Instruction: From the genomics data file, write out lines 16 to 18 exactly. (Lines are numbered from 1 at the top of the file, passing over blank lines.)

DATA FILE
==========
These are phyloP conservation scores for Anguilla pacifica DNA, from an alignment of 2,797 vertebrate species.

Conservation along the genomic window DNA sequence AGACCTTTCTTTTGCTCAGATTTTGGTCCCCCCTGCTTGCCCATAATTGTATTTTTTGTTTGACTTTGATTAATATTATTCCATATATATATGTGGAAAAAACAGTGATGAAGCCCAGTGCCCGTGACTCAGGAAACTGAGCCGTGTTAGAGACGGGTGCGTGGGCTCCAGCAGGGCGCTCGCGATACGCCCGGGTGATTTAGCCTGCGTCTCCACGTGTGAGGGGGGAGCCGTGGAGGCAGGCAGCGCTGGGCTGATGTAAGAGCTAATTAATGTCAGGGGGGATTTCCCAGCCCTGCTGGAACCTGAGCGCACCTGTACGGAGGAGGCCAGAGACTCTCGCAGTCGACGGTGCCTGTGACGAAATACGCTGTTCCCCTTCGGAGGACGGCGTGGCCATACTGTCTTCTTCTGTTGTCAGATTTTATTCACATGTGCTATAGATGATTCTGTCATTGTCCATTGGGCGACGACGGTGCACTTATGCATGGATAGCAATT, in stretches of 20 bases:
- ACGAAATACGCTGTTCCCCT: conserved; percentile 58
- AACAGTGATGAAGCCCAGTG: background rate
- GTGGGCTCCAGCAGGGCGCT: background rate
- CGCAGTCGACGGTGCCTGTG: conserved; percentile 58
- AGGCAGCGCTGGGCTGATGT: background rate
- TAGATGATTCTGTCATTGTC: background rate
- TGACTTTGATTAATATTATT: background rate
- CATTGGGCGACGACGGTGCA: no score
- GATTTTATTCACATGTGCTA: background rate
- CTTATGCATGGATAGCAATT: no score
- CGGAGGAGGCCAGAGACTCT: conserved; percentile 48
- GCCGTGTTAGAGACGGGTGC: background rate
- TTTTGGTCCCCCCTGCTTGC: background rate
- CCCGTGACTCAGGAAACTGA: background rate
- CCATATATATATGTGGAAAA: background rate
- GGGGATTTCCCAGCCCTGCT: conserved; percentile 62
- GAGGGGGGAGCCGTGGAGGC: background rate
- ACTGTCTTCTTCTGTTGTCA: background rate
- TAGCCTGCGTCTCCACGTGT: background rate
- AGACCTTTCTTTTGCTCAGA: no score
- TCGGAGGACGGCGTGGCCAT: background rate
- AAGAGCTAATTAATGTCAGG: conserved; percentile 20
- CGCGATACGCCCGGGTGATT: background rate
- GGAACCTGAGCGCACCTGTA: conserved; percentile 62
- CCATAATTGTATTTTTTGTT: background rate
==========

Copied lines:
- CCCGTGACTCAGGAAACTGA: background rate
- CCATATATATATGTGGAAAA: background rate
- GGGGATTTCCCAGCCCTGCT: conserved; percentile 62